Authenticode verification vulnerability pattern


There is a common vulnerability pattern in various implementations of authenticode signature verification in .NET. It was found multiple times in different products in the past and I have seen it myself during security audits.

It’s name is X509Certificate.CreateFromSignedFile. Frankly saying it is hard to blame developers - .NET Framework libraries are quite mature and there is API for almost anything you ever needed. Yet as far as I know the only way to verify the signature is to P/Invoke WinVerifyTrust. It is inconvenient and hacky for an average .NET developer, so when they are tasked with adding authenticode signature verification of an executable the method X509Certificate.CreateFromSignedFile catches their eye.

On top of that internet is a mix of good advises and misleading(to say the least) articles (some even blogged by Microsoft). So the developers usually come with something like:

try
{
    var cert = X509Certificate.CreateFromSignedFile(filePath);
    var cert2 = new X509Certificate2(cert);
    return cert2.Verify();
}
catch // or catch CryptographicException
{
    return false;
}

Testing shows that the code correctly returns true for properly signed executables and false for the ones without a signature. When in fact it is vulnerable.
The flaw here is that X509Certificate.CreateFromSignedFile doesn’t verify if a signature of the executable is valid. It only extracts the certificate from the file and verifies the certificate itself. Attackers may tamper valid signed executables or transfer a valid certificate to an unsigned file. There are tools for transplanting certificates from one executable to another like SigPirate or SigThief.

I decided to look around for the pattern in popular open-source projects and have found the vulnerability in two of them.

The first one was in Dynamo BIM by Autodesk. The vulnerable code can be found here. As a PoC I have built an unsigned .NET assembly and used SigPirate to transplant a certificate from one of Microsoft signed assemblies. Autodesk has issued CVE-2020-7079 for the vulnerability and released an advisory. The diff of the fix can be found here.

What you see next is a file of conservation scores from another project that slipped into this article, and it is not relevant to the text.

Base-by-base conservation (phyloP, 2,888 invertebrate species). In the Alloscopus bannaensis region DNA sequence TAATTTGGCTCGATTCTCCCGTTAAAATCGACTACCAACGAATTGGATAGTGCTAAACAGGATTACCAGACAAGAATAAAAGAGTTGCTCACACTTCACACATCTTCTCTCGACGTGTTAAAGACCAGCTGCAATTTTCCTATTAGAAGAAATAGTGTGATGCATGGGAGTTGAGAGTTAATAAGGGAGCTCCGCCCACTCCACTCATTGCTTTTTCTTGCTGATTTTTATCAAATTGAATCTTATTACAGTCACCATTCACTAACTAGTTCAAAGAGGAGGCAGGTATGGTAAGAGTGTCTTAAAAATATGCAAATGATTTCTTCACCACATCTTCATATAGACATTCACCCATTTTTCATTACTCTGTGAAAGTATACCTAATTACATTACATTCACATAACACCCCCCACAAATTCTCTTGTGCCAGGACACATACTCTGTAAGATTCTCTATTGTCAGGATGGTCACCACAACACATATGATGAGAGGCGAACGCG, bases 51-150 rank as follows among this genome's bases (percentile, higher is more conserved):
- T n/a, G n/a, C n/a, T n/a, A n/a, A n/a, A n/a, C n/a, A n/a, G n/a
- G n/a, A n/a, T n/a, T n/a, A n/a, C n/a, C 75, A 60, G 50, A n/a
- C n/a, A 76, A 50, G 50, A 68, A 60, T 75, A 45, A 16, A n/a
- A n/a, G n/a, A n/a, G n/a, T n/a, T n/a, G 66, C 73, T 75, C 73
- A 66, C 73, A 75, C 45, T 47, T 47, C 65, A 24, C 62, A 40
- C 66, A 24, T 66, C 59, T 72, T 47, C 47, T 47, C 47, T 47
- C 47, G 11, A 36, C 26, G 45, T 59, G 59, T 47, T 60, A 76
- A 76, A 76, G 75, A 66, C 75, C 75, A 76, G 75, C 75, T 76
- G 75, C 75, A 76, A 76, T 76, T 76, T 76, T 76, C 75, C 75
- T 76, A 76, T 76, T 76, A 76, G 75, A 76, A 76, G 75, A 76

The other vulnerable code was in SoundSwitch project. The vulnerable code can be found here. There were two options to bypass the check. The first one was to transplant the certificate from the official SoundSwitch executable. The second one - to create a self signed certificate with arbitrary Subject and Issuer:

  • Run powershell New-SelfSignedCertificate -Type CodeSigningCert -certstorelocation cert:\CurrentUser\my -Subject "CN=Antoine Aflalo soundswitch" -Issuer "CN=Certum"
  • export the certificate to a file cert.pfx
  • signtool.exe sign /p a /f cert.pfx Legit.exe

The signature wouldn’t be valid on other machine, but it would pass IsCertumSigned and demonstrates possible Subject and Issuer collisions with other certificates. The diff of the fix can be found here.

Timeline

2020.02.19 - Report to the owner of SoundSwitch is sent.
2020.02.20 - Report to Autodesk is sent.
2020.03.01 - Autodesk merges a fix.
2020.03.05 - Dynamo BIM version 2.5.2 is released.
2020.04.01 - Autodesk releases the advisory and assigns CVE-2020-7079.
2020.04.04 - SoundSwitch version 5.0.2 is released.